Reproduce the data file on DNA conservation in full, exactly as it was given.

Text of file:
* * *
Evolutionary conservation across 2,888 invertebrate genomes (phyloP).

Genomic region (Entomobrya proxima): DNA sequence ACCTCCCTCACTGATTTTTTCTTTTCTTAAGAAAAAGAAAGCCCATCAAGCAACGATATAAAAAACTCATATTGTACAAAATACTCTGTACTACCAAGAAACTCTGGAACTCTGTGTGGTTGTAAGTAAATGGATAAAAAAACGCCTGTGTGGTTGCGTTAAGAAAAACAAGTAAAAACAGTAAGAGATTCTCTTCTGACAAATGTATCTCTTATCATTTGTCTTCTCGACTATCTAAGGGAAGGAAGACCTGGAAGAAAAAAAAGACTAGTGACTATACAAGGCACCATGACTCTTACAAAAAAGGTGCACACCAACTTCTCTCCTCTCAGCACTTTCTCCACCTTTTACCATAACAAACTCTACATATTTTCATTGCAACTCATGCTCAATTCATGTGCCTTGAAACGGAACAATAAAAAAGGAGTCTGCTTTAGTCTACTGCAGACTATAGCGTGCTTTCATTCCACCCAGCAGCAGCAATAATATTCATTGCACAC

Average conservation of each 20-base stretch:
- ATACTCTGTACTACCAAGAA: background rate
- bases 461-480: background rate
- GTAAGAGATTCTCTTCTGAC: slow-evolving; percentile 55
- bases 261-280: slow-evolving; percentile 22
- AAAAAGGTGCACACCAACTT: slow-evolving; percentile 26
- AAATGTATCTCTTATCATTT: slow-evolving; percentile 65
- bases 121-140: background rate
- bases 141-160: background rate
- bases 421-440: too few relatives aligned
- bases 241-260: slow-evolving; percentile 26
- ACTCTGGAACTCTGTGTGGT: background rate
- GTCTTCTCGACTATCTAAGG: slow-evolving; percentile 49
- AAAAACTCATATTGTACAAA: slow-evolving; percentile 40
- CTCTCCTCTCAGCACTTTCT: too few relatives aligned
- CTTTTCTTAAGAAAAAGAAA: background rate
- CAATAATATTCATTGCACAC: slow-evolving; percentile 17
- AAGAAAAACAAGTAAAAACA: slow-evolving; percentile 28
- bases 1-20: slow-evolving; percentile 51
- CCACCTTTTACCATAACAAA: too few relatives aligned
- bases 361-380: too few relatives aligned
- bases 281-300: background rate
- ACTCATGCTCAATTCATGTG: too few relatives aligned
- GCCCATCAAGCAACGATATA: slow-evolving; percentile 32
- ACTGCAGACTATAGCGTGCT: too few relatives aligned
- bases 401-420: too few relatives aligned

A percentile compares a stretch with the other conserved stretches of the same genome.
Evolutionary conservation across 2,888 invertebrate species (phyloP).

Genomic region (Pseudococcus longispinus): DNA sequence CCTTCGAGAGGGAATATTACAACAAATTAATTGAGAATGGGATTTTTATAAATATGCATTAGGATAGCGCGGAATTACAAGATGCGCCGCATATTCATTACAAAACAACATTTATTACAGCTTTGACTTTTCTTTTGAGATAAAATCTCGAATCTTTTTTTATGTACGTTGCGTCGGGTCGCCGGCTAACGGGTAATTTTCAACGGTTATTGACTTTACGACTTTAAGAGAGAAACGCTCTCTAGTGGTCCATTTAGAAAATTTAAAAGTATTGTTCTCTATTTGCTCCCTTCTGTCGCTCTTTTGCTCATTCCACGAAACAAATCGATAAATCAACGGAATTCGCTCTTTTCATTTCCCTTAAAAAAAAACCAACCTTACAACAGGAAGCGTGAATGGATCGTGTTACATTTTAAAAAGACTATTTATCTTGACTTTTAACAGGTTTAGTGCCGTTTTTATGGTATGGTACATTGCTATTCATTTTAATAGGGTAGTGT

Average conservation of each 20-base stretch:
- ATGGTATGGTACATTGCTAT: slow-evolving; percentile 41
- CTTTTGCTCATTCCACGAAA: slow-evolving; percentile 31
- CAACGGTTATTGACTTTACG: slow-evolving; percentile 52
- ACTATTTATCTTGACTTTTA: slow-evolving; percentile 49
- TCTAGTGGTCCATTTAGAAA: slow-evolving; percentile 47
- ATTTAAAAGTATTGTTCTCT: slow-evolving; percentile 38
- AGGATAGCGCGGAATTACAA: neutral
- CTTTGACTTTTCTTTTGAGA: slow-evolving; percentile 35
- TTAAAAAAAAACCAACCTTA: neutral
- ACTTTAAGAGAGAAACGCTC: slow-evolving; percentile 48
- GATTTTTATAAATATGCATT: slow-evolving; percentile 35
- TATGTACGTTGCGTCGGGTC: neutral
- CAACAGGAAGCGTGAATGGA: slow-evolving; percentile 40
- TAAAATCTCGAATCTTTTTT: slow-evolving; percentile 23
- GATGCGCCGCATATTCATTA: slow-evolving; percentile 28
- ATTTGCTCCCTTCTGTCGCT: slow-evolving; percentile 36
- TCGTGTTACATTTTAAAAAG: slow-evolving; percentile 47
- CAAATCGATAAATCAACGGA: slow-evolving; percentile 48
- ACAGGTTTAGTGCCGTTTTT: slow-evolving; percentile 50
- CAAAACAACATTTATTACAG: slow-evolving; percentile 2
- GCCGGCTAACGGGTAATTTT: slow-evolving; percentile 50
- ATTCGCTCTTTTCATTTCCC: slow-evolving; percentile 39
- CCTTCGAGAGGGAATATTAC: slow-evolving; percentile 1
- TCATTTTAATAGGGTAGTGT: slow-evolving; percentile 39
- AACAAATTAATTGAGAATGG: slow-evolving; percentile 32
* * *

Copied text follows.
Evolutionary conservation across 2,888 invertebrate genomes (phyloP).

Genomic region (Entomobrya proxima): DNA sequence ACCTCCCTCACTGATTTTTTCTTTTCTTAAGAAAAAGAAAGCCCATCAAGCAACGATATAAAAAACTCATATTGTACAAAATACTCTGTACTACCAAGAAACTCTGGAACTCTGTGTGGTTGTAAGTAAATGGATAAAAAAACGCCTGTGTGGTTGCGTTAAGAAAAACAAGTAAAAACAGTAAGAGATTCTCTTCTGACAAATGTATCTCTTATCATTTGTCTTCTCGACTATCTAAGGGAAGGAAGACCTGGAAGAAAAAAAAGACTAGTGACTATACAAGGCACCATGACTCTTACAAAAAAGGTGCACACCAACTTCTCTCCTCTCAGCACTTTCTCCACCTTTTACCATAACAAACTCTACATATTTTCATTGCAACTCATGCTCAATTCATGTGCCTTGAAACGGAACAATAAAAAAGGAGTCTGCTTTAGTCTACTGCAGACTATAGCGTGCTTTCATTCCACCCAGCAGCAGCAATAATATTCATTGCACAC

Average conservation of each 20-base stretch:
- ATACTCTGTACTACCAAGAA: background rate
- bases 461-480: background rate
- GTAAGAGATTCTCTTCTGAC: slow-evolving; percentile 55
- bases 261-280: slow-evolving; percentile 22
- AAAAAGGTGCACACCAACTT: slow-evolving; percentile 26
- AAATGTATCTCTTATCATTT: slow-evolving; percentile 65
- bases 121-140: background rate
- bases 141-160: background rate
- bases 421-440: too few relatives aligned
- bases 241-260: slow-evolving; percentile 26
- ACTCTGGAACTCTGTGTGGT: background rate
- GTCTTCTCGACTATCTAAGG: slow-evolving; percentile 49
- AAAAACTCATATTGTACAAA: slow-evolving; percentile 40
- CTCTCCTCTCAGCACTTTCT: too few relatives aligned
- CTTTTCTTAAGAAAAAGAAA: background rate
- CAATAATATTCATTGCACAC: slow-evolving; percentile 17
- AAGAAAAACAAGTAAAAACA: slow-evolving; percentile 28
- bases 1-20: slow-evolving; percentile 51
- CCACCTTTTACCATAACAAA: too few relatives aligned
- bases 361-380: too few relatives aligned
- bases 281-300: background rate
- ACTCATGCTCAATTCATGTG: too few relatives aligned
- GCCCATCAAGCAACGATATA: slow-evolving; percentile 32
- ACTGCAGACTATAGCGTGCT: too few relatives aligned
- bases 401-420: too few relatives aligned

A percentile compares a stretch with the other conserved stretches of the same genome.
Evolutionary conservation across 2,888 invertebrate species (phyloP).

Genomic region (Pseudococcus longispinus): DNA sequence CCTTCGAGAGGGAATATTACAACAAATTAATTGAGAATGGGATTTTTATAAATATGCATTAGGATAGCGCGGAATTACAAGATGCGCCGCATATTCATTACAAAACAACATTTATTACAGCTTTGACTTTTCTTTTGAGATAAAATCTCGAATCTTTTTTTATGTACGTTGCGTCGGGTCGCCGGCTAACGGGTAATTTTCAACGGTTATTGACTTTACGACTTTAAGAGAGAAACGCTCTCTAGTGGTCCATTTAGAAAATTTAAAAGTATTGTTCTCTATTTGCTCCCTTCTGTCGCTCTTTTGCTCATTCCACGAAACAAATCGATAAATCAACGGAATTCGCTCTTTTCATTTCCCTTAAAAAAAAACCAACCTTACAACAGGAAGCGTGAATGGATCGTGTTACATTTTAAAAAGACTATTTATCTTGACTTTTAACAGGTTTAGTGCCGTTTTTATGGTATGGTACATTGCTATTCATTTTAATAGGGTAGTGT

Average conservation of each 20-base stretch:
- ATGGTATGGTACATTGCTAT: slow-evolving; percentile 41
- CTTTTGCTCATTCCACGAAA: slow-evolving; percentile 31
- CAACGGTTATTGACTTTACG: slow-evolving; percentile 52
- ACTATTTATCTTGACTTTTA: slow-evolving; percentile 49
- TCTAGTGGTCCATTTAGAAA: slow-evolving; percentile 47
- ATTTAAAAGTATTGTTCTCT: slow-evolving; percentile 38
- AGGATAGCGCGGAATTACAA: neutral
- CTTTGACTTTTCTTTTGAGA: slow-evolving; percentile 35
- TTAAAAAAAAACCAACCTTA: neutral
- ACTTTAAGAGAGAAACGCTC: slow-evolving; percentile 48
- GATTTTTATAAATATGCATT: slow-evolving; percentile 35
- TATGTACGTTGCGTCGGGTC: neutral
- CAACAGGAAGCGTGAATGGA: slow-evolving; percentile 40
- TAAAATCTCGAATCTTTTTT: slow-evolving; percentile 23
- GATGCGCCGCATATTCATTA: slow-evolving; percentile 28
- ATTTGCTCCCTTCTGTCGCT: slow-evolving; percentile 36
- TCGTGTTACATTTTAAAAAG: slow-evolving; percentile 47
- CAAATCGATAAATCAACGGA: slow-evolving; percentile 48
- ACAGGTTTAGTGCCGTTTTT: slow-evolving; percentile 50
- CAAAACAACATTTATTACAG: slow-evolving; percentile 2
- GCCGGCTAACGGGTAATTTT: slow-evolving; percentile 50
- ATTCGCTCTTTTCATTTCCC: slow-evolving; percentile 39
- CCTTCGAGAGGGAATATTAC: slow-evolving; percentile 1
- TCATTTTAATAGGGTAGTGT: slow-evolving; percentile 39
- AACAAATTAATTGAGAATGG: slow-evolving; percentile 32